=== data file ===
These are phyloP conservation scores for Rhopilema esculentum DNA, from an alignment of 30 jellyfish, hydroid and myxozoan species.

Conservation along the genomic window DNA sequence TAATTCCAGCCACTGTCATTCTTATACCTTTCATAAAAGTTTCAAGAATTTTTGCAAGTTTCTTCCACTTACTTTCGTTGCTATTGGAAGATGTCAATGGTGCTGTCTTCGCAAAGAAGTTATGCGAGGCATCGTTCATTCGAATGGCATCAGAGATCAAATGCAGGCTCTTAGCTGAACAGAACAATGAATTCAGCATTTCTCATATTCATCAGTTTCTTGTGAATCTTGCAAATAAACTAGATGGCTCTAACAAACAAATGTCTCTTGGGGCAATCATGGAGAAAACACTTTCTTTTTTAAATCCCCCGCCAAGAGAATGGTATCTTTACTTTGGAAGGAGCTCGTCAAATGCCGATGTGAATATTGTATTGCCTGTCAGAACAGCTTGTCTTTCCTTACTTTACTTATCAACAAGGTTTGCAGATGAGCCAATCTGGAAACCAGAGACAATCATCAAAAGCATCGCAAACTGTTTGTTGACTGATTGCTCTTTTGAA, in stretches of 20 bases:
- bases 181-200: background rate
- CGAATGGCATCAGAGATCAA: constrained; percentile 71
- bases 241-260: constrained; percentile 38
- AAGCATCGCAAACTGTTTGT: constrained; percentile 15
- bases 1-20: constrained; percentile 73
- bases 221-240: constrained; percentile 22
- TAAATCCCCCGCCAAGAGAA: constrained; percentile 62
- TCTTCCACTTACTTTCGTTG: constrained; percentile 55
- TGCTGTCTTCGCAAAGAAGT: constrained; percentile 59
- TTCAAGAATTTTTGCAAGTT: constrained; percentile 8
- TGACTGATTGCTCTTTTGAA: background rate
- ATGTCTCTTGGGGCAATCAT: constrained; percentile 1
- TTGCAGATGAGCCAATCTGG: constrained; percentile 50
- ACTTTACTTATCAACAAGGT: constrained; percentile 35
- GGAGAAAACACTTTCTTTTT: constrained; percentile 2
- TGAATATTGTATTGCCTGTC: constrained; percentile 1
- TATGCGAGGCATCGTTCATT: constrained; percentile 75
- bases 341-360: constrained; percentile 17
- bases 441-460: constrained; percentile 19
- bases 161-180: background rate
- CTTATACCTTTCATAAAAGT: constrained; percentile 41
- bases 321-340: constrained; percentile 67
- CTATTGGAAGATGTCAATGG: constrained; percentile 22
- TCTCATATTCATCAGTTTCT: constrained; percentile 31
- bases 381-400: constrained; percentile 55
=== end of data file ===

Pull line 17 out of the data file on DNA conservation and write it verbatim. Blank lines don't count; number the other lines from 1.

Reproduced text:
- GGAGAAAACACTTTCTTTTT: constrained; percentile 2